Hey Paul nice to see another boater way out there. The lower part is horrible, wood, wood, every corner for the first several miles, wood.
For something of like;(good parts of Sheep) try upper upper Willow above 1200cfs or so, we got it today just shy of 2000cfs and it was very much like Sheep at higher water. Put in as far up hatchers as you can and float to the bridge that you cross going up. The run is class II-III for the most part, but there are a couple of sections that are class III+ for short stretches, at the higher level anyway. Even higher water may flush some of the holes out, a few were decent size and will trip a person up if your not on it.

Has anyone run Sheep Creek yet this year? I am planning to do Roman Dial’s “Independent Sheep” route in a few weeks and was wondering what news folks might have on wood in Sheep Creek from the put in near Crossover Lake to the takeout. thanks.

We did the cheap sheep option in mid May this year (2016). The drive down Amundsen is now blocked by a very friendly gate construction with many nice hand painted signs. We were unable to gain access to the four wheel drive road directly. We did find a bypass, you can head up to Bendapole, then follow this road until it becomes Shaman. This road ends in an ATV road, which we decided was probably not doable in a stock large pickup. This ATV road will intersect the aforementioned four wheel drive road. The drawback is you have to hike a bit further.

I just wrapped up a Cheap Sheep loop as a casual two day trip (6/22 - 6/23/19) instead of a one day smash and grab like Brad and Luc. Doing Sheep Creek as an overnight was very pleasant and highly recommended. We parked at the end of Shaman Drive and not knowing what the 4-wheel drive section of the road was like, we biked to where the 4-wheel road/trail met the river. After biking that section of road/trail I would probably take my stock Tacoma to the creek. We were able to follow the ATV trail 95% of the way above tree/brush line and camped along the ridge. There was still enough snow for water, but in another few weeks water could be scarce along the ridge. I’d rate the bushwhack down to the creek as class 3 bushwhacking. We were unlucky enough to find a portion of the slope with well vegetated boulders with 3 foot deep leg traps. Next time I’d venture further east of the ridge Brad and Luc descended to the creek. If Mark Oathout knows of a trail more info would be really nice.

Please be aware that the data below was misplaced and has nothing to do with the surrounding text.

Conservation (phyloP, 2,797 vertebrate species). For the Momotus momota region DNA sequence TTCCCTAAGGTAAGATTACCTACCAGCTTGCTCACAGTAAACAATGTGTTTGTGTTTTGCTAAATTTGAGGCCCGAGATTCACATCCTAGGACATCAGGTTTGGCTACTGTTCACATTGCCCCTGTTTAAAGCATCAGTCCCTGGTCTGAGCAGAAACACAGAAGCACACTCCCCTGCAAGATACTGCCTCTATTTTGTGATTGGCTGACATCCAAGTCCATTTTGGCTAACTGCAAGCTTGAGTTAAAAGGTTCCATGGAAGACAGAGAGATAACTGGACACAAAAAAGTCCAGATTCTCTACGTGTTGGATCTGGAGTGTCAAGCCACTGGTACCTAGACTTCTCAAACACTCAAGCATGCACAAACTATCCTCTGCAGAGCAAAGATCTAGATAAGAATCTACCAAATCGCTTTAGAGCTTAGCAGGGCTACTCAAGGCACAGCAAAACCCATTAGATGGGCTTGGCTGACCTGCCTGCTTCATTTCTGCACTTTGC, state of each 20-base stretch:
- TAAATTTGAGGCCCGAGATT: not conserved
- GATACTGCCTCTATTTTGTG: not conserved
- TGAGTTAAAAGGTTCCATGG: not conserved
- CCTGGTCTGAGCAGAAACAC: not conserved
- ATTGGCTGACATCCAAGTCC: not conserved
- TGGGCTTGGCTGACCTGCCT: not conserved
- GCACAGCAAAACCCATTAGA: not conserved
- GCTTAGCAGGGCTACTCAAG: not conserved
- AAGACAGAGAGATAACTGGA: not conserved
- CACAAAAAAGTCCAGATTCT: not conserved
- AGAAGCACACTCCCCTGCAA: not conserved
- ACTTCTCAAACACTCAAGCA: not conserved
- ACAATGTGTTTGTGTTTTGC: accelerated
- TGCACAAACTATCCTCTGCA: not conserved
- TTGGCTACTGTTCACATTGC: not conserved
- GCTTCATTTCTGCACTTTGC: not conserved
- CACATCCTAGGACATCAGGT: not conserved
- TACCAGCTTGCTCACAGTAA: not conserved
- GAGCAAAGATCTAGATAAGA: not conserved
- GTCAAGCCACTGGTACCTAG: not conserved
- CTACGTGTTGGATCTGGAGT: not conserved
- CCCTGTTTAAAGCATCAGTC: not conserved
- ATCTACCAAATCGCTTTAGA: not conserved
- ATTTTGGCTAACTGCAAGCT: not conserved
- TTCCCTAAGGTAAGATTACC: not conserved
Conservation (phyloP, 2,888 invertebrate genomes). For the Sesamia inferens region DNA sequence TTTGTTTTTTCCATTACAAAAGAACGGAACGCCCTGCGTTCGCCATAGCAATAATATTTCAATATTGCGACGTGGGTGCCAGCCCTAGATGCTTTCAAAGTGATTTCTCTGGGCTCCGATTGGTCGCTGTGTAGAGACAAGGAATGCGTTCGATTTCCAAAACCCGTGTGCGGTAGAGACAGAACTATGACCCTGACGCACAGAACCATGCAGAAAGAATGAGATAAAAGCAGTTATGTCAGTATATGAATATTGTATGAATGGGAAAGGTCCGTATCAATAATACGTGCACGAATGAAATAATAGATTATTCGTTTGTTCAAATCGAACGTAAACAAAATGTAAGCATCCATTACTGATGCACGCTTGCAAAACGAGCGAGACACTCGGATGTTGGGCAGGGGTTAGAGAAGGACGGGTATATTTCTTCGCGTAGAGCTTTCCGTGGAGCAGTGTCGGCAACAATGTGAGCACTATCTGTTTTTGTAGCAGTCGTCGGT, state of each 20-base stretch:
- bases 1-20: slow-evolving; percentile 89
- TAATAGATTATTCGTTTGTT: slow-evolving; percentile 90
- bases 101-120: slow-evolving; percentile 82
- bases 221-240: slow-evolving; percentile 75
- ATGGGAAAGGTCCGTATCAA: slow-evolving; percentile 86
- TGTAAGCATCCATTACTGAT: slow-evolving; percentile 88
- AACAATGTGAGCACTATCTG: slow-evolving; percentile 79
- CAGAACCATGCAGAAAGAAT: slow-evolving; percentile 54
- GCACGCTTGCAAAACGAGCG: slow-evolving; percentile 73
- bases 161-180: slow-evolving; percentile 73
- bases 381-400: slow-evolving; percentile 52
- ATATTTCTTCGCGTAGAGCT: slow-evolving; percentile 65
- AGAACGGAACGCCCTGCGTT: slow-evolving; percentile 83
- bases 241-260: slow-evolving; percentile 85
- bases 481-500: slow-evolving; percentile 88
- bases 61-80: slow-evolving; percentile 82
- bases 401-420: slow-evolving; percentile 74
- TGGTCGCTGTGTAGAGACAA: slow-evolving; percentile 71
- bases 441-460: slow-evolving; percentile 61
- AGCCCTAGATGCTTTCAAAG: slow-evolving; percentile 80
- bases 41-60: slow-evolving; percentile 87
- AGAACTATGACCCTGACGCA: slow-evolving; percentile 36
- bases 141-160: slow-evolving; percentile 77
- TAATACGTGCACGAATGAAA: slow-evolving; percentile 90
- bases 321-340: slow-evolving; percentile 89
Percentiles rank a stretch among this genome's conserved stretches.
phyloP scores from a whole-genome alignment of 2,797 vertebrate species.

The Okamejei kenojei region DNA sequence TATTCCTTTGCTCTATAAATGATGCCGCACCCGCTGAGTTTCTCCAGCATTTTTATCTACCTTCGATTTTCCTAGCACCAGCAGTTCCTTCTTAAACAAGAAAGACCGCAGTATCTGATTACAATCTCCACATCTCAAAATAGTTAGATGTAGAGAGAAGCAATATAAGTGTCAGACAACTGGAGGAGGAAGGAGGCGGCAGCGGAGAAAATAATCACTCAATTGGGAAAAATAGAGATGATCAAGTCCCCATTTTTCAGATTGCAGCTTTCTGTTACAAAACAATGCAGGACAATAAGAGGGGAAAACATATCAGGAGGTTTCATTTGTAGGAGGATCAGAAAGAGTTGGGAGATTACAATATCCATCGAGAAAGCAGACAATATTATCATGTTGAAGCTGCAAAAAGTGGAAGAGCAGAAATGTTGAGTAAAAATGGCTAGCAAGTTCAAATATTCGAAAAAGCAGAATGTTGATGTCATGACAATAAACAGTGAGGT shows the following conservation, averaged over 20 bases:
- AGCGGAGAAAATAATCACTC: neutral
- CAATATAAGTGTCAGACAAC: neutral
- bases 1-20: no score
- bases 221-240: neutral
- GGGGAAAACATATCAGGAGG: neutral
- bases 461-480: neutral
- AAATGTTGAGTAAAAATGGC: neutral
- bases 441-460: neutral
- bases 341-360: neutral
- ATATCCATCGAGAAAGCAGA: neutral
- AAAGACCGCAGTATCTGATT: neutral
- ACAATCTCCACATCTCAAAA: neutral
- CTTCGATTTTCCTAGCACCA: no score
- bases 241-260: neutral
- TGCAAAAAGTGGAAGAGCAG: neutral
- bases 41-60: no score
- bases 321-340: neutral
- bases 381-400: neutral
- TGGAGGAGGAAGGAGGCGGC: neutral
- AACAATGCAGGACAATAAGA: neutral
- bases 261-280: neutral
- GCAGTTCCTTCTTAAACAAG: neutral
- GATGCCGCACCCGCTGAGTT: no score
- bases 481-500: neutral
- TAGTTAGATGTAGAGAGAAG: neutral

The provisional daily average flow for Willow Creek on 6/23/19 is 999 cfs ( At that level, I’d estimate that Sheep Creek is about 10% of the flow at the USGS Willow Creek Gage. There was a lot of evidence of recent flooding (most likely as recent as the 2018 early August peak). Having not run the creek prior to August 2018 I’m guessing some things may have changed since the last post in 2016. At the level we ran Sheep Creek, none of the features were blown out and there were always good eddies to catch for boat scouting. When we ran sheep creek I’d rate the rapids near the put in as solid class 3 and the main section of whitewater as continuous class 3 with intermittent sections of class 2 bogie water with three class 3+ larger rapids (I wouldn’t say those rapids are continuous or pushy enough to warrant a class -4 rating but they are close). I’d highly recommend Sheep Creek at high water to anyone who can comfortably run Willow Creek Guardrail section at 800 cfs and has proficient boat scouting skills. I’d agree with Mark that Sheep Creek is similar to upper upper willow at very high water, but that Sheep Creek has more structure (ie cleaner eddies and more well defined, less chaotic, features). Another way I would describe Sheep Creek would be if the Willow sections of Red Gate and Guardrail had a baby.

We only had three wood portages in the doldrum section (although this could be different depending on the channels you decide to take). The only evidence of the wood that Brad originally described was a twig fluttering along river right (there may still be wood here at lower water). The rest of the rapids were clear of wood in the channel until you reached the class 2 bogie to the takeout where there was one river wide sweeper approximately 3 miles upstream of the take out.

The 2 day Cheap Sheep is an awesome overnight trip for intermediate packrafters!